It's almost 80 days since I bougth my MacBook Pro 17", so I think I'll recap what has been going on. First, I had problems with the built-in iSight camera. I tried to upgrade all the software I could think of, installing all the firmware upgrades I could find at the Apple website. But it wasn't meant to be. Two days before the 30 day warranty no-questions-asked expired, I cloned my hard-drive and did a full nuke & pave reinstall.
Lately, I've been feeling "the pain". It starts after 7 hours at the office, and has become a major nuisance. I'm only 35 and I wouldn't like to be unable to work by the age of 40 or 45, so I'm taking some steps. After a recommendation from JoÃ£o Bordalo at the local Mac-for-geeks list, I've installed AntiRSI, and so far I've been able to cope with the forced intervals, even when they appear in the middle of a wicked Perl line.
After reading the technical specification of the Core 2 Duo (Merom) CPUs, and trying to make sense of Chapter 5 (see page 77), and comparing with the technical specification of the Core Duo (Yonah) CPU (see page 81), I got the impression that the Merom, although faster than the Yonah at the same clock/power consumption, was still sending out a lot of heat. So, unless Apple changes a lot of heat dissipation stuff on the Macbook Pro's, you will still be able to toast a piece of bacon on your new laptop.
The author of the excellent Object Oriented Perl is going to be in Lisbon, Portugal this September's 12th and 13th, to give a two-day training on Perl Best Practices. There are a limited number of places, and the early bird discount ends August 20th, so do it now: harass your boss to send you, because this is an excellent opportunity to learn more about writing good Perl from one of the best practitioners of the craft.
Latest albums bought online: Time Without Consequence - Alexi MurdochThe Eraser - Thom YorkeBlack Hole and Revelations - MuseJust Like Blood - Tom McRaeTwin Cinema - The New PornographersI'm experimenting.
I like Tim O'Reilly articles for the Radar. One of the last ones compared with Google Trends four major Linux distros. The graphic that accompanied the article was this one: I found the RedHat line very low, it was not what I was expecting at all. Then it hit me: he didn't include Fedora. It's not even mentioned in the article at all, something that makes me uneasy about his analysis.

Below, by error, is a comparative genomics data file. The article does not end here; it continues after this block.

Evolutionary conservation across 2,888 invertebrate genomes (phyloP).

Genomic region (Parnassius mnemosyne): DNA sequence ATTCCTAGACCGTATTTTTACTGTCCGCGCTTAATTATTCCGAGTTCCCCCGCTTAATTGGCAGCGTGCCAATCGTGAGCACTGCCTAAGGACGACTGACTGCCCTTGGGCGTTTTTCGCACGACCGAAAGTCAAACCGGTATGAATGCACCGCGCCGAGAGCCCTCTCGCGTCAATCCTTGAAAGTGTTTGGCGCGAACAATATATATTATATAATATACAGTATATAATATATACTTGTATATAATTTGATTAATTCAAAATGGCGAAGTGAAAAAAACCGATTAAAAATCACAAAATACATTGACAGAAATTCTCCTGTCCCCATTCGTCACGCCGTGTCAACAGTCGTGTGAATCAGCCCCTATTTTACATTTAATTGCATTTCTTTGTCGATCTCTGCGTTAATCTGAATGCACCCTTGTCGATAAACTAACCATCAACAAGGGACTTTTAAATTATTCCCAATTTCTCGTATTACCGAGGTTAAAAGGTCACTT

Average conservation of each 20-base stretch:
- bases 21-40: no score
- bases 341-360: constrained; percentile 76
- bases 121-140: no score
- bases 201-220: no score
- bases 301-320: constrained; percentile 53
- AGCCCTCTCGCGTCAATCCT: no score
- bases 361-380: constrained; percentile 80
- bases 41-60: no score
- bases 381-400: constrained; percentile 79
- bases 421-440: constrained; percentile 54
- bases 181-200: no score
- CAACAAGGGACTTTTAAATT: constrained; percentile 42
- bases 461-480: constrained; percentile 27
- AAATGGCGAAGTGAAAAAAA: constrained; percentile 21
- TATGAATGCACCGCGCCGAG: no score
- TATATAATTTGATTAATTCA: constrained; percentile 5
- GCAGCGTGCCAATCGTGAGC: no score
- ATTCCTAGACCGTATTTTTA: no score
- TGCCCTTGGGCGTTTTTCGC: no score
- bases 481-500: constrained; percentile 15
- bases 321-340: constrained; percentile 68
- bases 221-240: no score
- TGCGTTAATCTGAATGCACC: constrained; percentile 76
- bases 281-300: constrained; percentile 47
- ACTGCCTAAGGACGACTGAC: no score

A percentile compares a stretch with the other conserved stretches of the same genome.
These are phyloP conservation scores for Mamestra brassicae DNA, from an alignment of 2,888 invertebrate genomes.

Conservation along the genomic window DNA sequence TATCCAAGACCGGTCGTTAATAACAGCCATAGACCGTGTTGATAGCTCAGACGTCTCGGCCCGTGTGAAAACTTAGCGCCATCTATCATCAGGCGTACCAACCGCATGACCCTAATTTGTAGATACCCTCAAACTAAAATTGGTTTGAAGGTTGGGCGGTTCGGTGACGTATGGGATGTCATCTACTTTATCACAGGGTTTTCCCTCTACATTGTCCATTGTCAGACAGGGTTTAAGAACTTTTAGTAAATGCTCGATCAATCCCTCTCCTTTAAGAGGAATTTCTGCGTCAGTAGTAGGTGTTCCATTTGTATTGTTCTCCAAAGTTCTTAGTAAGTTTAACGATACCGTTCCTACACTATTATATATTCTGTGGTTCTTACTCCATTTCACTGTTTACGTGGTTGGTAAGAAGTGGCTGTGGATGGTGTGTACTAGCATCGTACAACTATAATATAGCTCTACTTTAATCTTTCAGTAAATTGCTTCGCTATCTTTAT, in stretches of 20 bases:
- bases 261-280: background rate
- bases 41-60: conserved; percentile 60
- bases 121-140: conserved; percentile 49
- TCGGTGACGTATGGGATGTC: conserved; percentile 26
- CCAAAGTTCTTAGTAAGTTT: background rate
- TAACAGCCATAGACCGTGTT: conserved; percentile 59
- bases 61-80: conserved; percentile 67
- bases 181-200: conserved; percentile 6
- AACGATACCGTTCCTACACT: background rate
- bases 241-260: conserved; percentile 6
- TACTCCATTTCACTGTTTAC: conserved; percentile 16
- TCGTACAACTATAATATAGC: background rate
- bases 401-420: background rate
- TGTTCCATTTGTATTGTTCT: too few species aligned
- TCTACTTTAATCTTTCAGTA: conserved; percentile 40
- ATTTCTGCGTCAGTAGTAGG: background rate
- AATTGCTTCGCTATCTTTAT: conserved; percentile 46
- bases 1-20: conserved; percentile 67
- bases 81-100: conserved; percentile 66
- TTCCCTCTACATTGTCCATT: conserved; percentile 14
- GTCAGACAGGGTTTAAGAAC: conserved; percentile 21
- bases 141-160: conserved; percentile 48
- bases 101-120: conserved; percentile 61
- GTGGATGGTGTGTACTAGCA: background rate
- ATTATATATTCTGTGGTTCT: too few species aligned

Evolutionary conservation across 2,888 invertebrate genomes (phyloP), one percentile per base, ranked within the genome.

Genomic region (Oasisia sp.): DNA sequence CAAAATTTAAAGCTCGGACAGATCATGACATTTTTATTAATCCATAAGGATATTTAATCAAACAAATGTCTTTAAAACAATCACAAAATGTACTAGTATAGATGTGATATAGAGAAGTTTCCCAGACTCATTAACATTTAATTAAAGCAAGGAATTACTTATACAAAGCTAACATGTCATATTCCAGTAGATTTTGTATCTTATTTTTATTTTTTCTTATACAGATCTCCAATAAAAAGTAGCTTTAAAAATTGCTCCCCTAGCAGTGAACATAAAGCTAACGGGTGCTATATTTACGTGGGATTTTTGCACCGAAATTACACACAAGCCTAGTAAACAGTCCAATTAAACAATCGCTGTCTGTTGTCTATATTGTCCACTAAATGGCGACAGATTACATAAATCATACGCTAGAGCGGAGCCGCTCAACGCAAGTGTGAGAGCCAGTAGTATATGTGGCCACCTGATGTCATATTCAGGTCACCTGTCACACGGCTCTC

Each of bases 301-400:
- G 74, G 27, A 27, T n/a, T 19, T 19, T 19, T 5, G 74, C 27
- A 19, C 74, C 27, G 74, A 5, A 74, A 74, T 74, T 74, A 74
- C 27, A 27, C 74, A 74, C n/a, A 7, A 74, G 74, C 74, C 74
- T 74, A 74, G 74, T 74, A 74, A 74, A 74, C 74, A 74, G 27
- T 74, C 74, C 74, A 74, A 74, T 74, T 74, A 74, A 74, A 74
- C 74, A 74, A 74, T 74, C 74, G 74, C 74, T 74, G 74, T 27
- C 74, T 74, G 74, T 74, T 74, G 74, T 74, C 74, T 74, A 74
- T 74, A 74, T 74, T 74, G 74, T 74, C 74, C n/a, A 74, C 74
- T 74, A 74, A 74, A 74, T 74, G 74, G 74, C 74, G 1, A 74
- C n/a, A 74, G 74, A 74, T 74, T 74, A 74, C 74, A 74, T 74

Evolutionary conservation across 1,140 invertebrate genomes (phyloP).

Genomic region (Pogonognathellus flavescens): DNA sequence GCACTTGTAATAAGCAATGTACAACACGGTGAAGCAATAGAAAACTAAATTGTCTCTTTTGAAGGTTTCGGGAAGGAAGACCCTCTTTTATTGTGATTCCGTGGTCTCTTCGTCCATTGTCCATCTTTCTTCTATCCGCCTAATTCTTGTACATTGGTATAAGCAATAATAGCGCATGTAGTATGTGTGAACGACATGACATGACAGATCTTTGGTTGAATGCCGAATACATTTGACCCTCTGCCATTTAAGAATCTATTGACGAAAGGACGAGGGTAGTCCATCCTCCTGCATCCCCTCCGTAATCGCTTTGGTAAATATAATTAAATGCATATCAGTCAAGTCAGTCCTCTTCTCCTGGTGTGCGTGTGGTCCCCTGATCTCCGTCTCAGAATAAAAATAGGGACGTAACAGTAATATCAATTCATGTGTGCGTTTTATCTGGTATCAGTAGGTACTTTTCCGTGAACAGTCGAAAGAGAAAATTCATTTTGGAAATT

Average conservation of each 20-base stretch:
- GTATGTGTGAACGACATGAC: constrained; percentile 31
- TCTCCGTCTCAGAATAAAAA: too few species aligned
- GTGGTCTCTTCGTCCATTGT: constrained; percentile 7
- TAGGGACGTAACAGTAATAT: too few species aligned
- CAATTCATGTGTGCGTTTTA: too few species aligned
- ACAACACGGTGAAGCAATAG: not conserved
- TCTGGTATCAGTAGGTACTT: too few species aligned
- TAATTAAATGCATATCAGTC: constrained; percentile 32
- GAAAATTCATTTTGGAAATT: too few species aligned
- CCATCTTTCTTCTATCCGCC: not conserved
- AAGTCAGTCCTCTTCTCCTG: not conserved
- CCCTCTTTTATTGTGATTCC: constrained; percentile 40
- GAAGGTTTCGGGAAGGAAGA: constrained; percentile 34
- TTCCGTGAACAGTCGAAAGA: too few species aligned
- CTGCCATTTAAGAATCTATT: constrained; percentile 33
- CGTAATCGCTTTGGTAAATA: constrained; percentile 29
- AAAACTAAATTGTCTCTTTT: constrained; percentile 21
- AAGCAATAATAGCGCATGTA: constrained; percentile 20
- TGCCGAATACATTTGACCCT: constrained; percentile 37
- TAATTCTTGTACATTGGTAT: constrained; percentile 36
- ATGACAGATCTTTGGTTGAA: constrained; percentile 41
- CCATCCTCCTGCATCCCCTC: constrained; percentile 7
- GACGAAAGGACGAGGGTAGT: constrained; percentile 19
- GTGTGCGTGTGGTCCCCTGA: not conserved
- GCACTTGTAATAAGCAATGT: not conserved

There are a lot of WWDC 2006 wild guesses online right now. I'm not a Mac developer, just a simple user, with a UNIX background, a UNIX immigrant, like Rui likes to call it. So I only have one wish. I wish that Apple launches a product that allows me to look at data, the same way you can see in this amazing presentation. Update: This set of WWDC 06 predictions, by Daniel Eran, is my favorite so far.
I've been reading one of O'Reilly latest books, Building Scalable Web Sites, by Cal Henderson, of Flickr-fame. If you do websites for a living, and better yet, if you do medium-sizes one, this is a book to read. It packs an amazing amount of info, covering topics from development environments, i10n, L8n, and data integrity, up to bottlenecks, scaling web applications and statistics, monitoring and alerting. I'm picking up a lot of good tidbits and validation.
Sometimes, you're just not fast enough. Last week I was talking with Joel Bernstein about the best way to host web applications written in Perl, for example using Catalyst. My current setup uses Perlbal as a front-end, and then Apache+mod_perl in the back-end. I've also tried lighttpd with FastCGI, but I was not at all happy with the overall results. Our first idea was to strip down Perlbal, plug in a FastCGI server, and let it talk to a bunch of FastCGI instances started using FastCGI::ProcessManager.
From all the Metaverse-style worlds out there, SecondLife is my favorite. I tested it once, and now I just try to stay away, it's addictive. Today, I came across a SecondLife Amazon integration that's just too cool not to talk about. There is a store inside SecondLife, called Life2Life, that uses the Amazon Webservices to show your books, magazines and even perform searches. Every day goes by, and Snowcrash feels more real.